Thursday, June 28, 2012

Futures (part two)

Democratization of content distribution always has a far-reaching effect on an industry or content type. And I think it's influenced the game industry in ways that most of us never appreciated.

Before the Internet, publishers published games. If you wanted to develop a game, you needed to sign with a publisher to get that product distributed.
[sidebar: obviously, that wasn't true in the era when guys shipped floppy disks in zip-loc bags from their garage, but I'm talking about later than that, when EA and other companies came into existence]

Having a distribution method was crucial, and in that sense, it was just like books and music from that era. How many people wrote books that "almost" got published, but never saw the light of day? Or recorded albums on cassette tapes in their garage?

With limited distribution channels, quite a few things never saw the light of day. Most things, really.

In that environment, with a limited number of competing products because of severely limited distribution channels, taking a risk is an interesting play. The number of product short competing against in the "unique" category is likely to be small, the public's appetite is probably high (because they don't see much that's unique), and it's a good fit. Big companies can make money that way, discover new franchises, etc.

With the Internet, though, distribution became democratized. Now, a goofball like me can learn to program from scratch, make a game, and have multiple distribution options. Hell, as a fallback, a person can create their own website and host the game themeselves.

If you create content now, and have the desire, distribution is guaranteed. That is an earthshaking change from twenty years ago.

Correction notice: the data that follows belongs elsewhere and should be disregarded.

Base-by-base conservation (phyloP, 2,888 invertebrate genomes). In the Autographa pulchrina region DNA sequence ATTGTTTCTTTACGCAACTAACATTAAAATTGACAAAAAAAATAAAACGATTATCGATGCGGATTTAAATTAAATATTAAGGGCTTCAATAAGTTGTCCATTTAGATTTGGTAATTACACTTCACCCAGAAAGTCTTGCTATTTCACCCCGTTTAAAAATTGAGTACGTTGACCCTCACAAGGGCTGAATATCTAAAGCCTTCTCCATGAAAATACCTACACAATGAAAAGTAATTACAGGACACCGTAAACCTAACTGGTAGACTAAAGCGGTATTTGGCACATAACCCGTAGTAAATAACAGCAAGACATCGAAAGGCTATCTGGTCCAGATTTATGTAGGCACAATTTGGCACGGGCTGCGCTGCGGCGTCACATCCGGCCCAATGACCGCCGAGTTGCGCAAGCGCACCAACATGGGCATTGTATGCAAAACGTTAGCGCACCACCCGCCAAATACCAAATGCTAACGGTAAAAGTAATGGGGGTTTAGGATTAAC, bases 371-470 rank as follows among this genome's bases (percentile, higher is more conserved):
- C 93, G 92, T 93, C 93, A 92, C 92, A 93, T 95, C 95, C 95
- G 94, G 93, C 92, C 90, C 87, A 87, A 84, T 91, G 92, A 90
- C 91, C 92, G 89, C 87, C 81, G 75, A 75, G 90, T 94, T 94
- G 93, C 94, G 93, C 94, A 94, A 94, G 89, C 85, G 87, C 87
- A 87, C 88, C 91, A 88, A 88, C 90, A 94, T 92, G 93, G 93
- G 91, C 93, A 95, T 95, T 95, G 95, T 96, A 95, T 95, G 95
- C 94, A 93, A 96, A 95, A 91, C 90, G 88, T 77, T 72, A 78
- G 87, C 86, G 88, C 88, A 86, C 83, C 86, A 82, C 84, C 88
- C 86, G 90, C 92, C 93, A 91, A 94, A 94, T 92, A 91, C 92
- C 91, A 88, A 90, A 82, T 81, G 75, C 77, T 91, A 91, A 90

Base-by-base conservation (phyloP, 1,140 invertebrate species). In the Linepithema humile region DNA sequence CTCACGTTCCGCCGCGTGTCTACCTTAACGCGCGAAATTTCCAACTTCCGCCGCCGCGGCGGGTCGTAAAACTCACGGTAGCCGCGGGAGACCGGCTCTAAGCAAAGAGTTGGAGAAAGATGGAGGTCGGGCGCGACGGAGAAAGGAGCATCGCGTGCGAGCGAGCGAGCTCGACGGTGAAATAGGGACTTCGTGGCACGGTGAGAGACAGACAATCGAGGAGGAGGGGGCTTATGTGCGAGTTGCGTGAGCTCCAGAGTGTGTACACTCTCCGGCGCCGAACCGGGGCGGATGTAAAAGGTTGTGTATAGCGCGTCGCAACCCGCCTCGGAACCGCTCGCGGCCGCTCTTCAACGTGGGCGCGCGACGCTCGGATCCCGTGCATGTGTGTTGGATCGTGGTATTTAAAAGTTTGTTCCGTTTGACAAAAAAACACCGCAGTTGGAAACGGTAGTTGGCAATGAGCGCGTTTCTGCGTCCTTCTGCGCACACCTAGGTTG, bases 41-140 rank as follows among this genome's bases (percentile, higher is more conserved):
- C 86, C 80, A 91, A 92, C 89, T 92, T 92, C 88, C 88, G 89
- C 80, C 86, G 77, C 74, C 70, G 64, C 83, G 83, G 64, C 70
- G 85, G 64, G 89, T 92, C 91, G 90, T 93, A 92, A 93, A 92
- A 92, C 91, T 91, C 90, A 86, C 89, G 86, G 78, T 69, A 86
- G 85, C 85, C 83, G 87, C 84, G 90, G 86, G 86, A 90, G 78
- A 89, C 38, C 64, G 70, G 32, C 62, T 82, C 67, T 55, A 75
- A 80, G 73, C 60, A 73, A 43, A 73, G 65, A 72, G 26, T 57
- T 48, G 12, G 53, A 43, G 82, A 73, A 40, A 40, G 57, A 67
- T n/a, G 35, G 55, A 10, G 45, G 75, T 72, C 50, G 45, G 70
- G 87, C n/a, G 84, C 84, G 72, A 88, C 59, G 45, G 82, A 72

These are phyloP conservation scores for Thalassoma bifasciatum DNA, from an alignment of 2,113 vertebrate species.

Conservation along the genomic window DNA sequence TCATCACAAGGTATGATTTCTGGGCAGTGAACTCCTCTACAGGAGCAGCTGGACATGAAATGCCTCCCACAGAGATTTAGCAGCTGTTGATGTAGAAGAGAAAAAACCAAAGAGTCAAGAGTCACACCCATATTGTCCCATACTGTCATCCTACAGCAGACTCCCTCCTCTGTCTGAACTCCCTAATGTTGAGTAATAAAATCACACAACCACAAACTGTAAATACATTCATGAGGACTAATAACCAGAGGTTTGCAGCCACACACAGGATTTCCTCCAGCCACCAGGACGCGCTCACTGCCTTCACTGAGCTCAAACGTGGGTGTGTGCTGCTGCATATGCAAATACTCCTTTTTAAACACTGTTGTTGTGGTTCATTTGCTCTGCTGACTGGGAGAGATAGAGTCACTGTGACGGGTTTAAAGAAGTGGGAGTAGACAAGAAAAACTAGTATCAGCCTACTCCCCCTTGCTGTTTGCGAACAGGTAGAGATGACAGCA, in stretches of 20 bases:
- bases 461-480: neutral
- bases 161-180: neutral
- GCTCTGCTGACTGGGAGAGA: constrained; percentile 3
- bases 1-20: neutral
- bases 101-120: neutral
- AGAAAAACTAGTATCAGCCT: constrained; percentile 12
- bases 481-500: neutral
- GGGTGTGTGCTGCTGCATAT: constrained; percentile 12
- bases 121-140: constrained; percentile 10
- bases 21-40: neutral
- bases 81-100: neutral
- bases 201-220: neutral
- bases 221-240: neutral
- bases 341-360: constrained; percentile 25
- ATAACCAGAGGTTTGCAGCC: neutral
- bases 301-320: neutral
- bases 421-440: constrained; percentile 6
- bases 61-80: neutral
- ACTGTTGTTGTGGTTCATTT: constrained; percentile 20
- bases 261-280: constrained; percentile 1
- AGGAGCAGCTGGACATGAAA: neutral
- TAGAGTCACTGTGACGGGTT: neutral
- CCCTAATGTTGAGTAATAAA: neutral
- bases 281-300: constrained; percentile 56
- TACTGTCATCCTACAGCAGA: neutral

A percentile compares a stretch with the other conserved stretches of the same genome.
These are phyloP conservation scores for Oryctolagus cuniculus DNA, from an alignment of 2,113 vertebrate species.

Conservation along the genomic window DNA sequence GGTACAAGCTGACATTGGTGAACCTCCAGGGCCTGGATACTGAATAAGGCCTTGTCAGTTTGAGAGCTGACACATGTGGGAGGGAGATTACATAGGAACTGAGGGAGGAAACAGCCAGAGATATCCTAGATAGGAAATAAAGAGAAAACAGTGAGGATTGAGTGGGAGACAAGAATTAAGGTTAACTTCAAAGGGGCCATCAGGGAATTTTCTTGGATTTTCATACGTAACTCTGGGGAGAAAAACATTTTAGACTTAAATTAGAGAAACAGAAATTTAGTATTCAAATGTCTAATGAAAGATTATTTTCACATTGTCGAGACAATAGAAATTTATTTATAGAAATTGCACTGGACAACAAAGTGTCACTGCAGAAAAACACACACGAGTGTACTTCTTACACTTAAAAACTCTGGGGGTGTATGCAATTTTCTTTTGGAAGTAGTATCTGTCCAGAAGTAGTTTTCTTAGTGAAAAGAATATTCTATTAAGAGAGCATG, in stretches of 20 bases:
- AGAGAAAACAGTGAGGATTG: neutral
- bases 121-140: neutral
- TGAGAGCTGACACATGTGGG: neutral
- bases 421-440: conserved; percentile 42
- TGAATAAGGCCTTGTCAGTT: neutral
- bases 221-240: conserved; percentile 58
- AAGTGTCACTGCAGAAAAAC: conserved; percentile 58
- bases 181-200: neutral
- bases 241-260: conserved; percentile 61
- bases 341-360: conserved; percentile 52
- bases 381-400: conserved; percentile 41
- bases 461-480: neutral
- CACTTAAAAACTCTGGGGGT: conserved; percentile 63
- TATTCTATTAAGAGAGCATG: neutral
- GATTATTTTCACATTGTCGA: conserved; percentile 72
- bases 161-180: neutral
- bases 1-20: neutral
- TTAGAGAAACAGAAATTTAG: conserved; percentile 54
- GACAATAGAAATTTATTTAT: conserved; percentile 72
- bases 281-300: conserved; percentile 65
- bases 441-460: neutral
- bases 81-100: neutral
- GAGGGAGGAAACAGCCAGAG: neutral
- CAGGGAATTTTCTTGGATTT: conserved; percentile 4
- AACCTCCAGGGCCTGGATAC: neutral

What's likely to interest people, coming from a no-name developer? Well, two things, I think: novelty or depth (and hopefully both).

Suddenly, unique games don't sound like so much of a value proposition for a big gaming company anymore. Their unique game, at $40-60, is competing with a bunch of other unique games that cost $10-15 (or less). And the lower-priced games are probably MORE unique. See the problem here?

Everybody tried to get out in front of this train. XBLA, PSN, Wiiware. So instead of developing unique products, everyone just wanted to distribute them and charge a fee for the service.

Then smartphones exploded, and now there are so many games available at such a low prices that the dam has completely broken. It's chaos.

Try to be a game executive in this environment. I don't envy you.

So when Peter Moore says that the FTP model is "inevitable", I think he may well be right. And sure, in-app purchases may drive us all batshit insane, but it would be pretty damn refreshing to play an actual level of a game (not a demo), find out it's garbage, and not have wasted any money. I mean, if we all have limited gaming dollars, don't we want to spend them on the games that we actually play, not the games that we buy? And not annoying us with inappropriate IAP will just be part of how we evaluate a game in the future.

You know what's the best part? Marketing becomes less important. All marketing can do in the FTP future is get you to try a game. They will no longer be trying to sell you on an upfront, $60 purchase with spectacularly misleading advertisements.

The future is not getting you to buy the product, sight unseen. It's to get you to try the product and hopefully enjoy it, so the focus has to be more on development and less on marketing.

Release something six months early, without adequate testing? WTF is the point of that when it's free-to-play? All you're going to do is alienate your core audience and kill your game.

A future where playability and quality become more important, while marketing becomes less important? I'll take that.

Kickstarter and other crowdsource funding mechanisms will also be important in the future. They're already important. Democratization of distribution was incredibly important, but democratization of funding will probably be even more disruptive (disruptive in a good way).

Monoliths spending tens of millions of dollars to develop a game that has to sell five million copies to break even? Not so much.

However, I think I've misunderstood the goal of the big gaming companies all along. After further reflection, I think they entirely realize that most of them are doomed. They know there won't be a "peer group" in ten years.

They're all trying to become the monolith that survives.

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